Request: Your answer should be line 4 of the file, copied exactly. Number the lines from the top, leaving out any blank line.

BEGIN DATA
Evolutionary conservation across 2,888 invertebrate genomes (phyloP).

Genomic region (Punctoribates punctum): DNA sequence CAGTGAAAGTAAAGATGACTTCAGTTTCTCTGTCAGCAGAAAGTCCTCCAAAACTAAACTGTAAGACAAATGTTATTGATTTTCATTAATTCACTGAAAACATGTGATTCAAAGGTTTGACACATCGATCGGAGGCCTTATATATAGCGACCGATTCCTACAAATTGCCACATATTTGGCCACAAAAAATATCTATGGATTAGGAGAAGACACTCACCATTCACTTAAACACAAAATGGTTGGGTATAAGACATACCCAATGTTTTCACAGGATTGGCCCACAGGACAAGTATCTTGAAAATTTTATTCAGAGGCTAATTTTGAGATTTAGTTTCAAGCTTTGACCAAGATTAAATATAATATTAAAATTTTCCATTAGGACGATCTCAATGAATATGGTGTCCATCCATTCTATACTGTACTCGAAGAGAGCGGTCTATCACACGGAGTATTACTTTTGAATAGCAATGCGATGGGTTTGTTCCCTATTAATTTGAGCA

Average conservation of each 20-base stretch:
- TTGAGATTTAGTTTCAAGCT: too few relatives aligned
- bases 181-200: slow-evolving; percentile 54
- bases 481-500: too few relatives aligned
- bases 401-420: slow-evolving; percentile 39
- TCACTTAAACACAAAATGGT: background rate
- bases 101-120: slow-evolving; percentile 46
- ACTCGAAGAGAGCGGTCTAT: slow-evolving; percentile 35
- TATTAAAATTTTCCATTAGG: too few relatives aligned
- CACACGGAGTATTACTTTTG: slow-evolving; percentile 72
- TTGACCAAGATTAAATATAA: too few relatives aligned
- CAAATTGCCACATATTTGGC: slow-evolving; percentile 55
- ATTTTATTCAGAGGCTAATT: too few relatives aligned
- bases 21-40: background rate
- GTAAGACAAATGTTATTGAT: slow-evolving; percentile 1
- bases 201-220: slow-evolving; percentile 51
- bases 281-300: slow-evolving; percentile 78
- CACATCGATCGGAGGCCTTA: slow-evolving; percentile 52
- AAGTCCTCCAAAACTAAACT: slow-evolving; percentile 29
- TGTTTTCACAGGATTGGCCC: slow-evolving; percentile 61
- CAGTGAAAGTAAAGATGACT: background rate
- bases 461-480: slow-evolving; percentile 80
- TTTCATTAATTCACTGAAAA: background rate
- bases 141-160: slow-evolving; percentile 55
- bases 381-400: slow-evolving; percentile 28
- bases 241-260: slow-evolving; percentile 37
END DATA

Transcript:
- TTGAGATTTAGTTTCAAGCT: too few relatives aligned